Thursday, April 22, 2010
Finding my inner Morlock
But wait there's more: before leaving, I headed to the north side on an small trail separated by a road from the more heavily traveled section of the park. Some background: the cave is off limits for safety reasons as the downstream mouth is actively used by a rail line moving coal cars, but guess what, on the upstream side the tracks exit apart from the stream that carved the natural section of the tunnel, so with a little wading, it is possible to enter the cavern itself. Suffice it to say, I'm not one to mind getting a little wet. The pictures are poor to match the lighting, so again, you'll need to take the trip yourself.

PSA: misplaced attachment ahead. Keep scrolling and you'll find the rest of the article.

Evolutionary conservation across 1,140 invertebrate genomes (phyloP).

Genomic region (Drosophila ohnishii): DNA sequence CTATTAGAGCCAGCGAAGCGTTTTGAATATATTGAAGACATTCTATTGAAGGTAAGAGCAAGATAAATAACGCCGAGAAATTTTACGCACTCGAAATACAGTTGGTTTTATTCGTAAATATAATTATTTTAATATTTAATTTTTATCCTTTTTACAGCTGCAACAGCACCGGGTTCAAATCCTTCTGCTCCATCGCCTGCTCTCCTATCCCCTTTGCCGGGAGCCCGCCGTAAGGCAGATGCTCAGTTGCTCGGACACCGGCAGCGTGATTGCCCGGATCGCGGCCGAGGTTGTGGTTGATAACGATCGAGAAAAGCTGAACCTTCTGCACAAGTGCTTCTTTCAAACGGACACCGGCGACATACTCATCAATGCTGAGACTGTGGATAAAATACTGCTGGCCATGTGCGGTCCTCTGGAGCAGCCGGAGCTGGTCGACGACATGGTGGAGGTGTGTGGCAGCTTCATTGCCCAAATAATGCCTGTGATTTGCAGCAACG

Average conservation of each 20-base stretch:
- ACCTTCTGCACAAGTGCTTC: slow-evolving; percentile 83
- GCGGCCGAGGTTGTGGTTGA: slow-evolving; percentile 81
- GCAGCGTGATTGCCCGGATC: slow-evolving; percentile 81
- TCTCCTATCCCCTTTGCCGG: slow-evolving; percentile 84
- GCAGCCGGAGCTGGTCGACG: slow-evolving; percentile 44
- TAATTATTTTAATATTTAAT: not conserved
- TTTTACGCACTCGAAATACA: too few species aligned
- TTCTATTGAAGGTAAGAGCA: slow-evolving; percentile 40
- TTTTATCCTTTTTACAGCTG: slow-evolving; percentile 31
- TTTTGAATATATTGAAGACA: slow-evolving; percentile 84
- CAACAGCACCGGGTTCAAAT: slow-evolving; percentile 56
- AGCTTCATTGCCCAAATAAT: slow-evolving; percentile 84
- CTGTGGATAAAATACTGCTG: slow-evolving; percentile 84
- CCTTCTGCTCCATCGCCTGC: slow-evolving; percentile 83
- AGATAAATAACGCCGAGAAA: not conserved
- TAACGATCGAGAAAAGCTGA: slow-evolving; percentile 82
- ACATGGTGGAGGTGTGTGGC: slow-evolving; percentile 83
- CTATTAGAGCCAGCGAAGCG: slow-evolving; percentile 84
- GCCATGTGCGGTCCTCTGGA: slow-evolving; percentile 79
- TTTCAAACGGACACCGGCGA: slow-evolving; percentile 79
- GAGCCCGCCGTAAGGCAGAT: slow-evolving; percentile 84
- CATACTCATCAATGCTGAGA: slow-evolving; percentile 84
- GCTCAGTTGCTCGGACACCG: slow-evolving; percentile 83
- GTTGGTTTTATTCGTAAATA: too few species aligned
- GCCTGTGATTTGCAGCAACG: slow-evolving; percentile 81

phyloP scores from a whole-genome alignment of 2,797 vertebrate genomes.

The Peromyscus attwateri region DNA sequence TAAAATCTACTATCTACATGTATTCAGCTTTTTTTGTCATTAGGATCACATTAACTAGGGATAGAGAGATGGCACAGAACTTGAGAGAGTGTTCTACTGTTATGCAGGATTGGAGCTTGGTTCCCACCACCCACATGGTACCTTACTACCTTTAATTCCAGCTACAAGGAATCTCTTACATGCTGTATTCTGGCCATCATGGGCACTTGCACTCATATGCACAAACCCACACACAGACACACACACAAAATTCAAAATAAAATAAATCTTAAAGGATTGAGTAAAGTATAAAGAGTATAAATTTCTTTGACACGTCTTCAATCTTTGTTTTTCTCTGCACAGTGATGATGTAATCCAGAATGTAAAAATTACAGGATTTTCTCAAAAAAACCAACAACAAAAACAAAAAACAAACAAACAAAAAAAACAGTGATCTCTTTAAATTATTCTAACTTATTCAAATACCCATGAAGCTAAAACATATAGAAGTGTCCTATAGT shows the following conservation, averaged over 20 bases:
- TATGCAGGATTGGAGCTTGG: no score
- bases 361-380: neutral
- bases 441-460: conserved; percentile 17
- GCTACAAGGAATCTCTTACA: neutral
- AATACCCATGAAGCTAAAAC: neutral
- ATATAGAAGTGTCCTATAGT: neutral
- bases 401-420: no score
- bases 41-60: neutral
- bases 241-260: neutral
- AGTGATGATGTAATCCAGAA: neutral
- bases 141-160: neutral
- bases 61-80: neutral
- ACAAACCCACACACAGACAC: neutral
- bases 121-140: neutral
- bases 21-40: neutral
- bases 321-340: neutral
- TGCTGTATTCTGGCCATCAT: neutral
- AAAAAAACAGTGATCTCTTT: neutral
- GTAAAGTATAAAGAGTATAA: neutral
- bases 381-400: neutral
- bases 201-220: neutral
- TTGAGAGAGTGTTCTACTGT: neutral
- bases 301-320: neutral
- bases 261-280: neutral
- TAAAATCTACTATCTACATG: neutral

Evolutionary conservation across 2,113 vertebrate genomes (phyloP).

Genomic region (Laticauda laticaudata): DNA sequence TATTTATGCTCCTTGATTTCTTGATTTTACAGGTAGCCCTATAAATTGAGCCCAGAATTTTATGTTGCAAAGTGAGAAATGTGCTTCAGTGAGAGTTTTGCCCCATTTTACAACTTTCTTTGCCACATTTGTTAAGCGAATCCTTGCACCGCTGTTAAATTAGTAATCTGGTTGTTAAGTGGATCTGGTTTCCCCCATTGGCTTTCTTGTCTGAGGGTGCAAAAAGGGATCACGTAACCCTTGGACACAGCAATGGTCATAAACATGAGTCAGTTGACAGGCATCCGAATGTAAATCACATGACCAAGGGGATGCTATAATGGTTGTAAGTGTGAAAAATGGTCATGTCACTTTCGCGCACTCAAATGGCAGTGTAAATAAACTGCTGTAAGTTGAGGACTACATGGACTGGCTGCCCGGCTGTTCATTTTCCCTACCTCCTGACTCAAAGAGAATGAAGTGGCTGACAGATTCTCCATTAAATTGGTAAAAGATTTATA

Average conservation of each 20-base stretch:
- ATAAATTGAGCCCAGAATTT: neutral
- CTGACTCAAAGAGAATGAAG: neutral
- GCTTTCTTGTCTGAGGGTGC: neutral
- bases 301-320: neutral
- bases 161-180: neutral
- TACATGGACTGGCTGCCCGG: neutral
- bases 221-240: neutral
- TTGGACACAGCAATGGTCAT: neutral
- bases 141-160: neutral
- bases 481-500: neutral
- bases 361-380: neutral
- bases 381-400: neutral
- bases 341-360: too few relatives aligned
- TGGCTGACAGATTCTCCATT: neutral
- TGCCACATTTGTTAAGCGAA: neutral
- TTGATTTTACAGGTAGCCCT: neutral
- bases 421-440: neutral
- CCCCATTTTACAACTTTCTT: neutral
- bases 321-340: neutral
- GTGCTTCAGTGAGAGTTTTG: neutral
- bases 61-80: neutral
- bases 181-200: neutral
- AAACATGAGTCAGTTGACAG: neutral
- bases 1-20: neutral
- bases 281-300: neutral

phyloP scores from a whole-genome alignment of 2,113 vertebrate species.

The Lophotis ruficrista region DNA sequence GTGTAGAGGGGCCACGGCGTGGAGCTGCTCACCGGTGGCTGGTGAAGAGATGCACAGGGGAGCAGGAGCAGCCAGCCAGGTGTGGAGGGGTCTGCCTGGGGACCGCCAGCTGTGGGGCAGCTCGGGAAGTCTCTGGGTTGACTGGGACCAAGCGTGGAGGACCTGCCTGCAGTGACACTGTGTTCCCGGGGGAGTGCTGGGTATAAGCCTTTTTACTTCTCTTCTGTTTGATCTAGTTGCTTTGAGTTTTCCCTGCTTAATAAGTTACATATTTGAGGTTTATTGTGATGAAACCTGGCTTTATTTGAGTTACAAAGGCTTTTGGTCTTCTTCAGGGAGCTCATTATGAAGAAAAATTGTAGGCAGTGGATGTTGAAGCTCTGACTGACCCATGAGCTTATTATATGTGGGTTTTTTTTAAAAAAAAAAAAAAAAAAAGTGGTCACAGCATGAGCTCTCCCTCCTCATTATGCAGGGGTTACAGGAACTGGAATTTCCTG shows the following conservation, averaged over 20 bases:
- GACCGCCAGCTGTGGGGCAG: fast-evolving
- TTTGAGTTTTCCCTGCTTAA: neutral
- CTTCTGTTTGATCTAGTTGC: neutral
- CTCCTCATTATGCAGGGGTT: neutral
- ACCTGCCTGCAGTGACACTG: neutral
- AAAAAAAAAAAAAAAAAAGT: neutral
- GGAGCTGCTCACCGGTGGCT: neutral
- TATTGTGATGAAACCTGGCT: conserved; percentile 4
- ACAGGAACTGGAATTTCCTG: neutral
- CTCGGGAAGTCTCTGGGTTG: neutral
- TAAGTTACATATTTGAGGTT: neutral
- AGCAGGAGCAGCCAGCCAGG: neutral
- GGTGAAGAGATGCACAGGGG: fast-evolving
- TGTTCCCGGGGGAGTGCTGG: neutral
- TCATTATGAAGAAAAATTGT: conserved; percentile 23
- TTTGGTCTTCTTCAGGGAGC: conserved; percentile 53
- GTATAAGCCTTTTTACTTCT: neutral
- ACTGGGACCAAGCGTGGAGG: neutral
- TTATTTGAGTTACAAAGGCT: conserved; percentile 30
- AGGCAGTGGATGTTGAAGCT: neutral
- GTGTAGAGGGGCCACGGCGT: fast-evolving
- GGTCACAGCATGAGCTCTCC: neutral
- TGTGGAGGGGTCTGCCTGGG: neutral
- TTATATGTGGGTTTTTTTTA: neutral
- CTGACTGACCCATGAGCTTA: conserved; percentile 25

From there, I've passed through and hiked Cumberland Gap Historic Park (with thanks due to Ranger Byrnes for helping me out with a place to park/sleep for the night), with its impressive Pinnacle Rocks (possibly the most over-used name for cliff outcroppings), but most amazing to me was the old highway over the gap, which was replaced by a tunnel in 1996. In just fourteen years, likely with some assistance from the park service, there is almost no pavement visible and it gives a unique view of what will happen to out road system when we no longer have the resources to maintain them.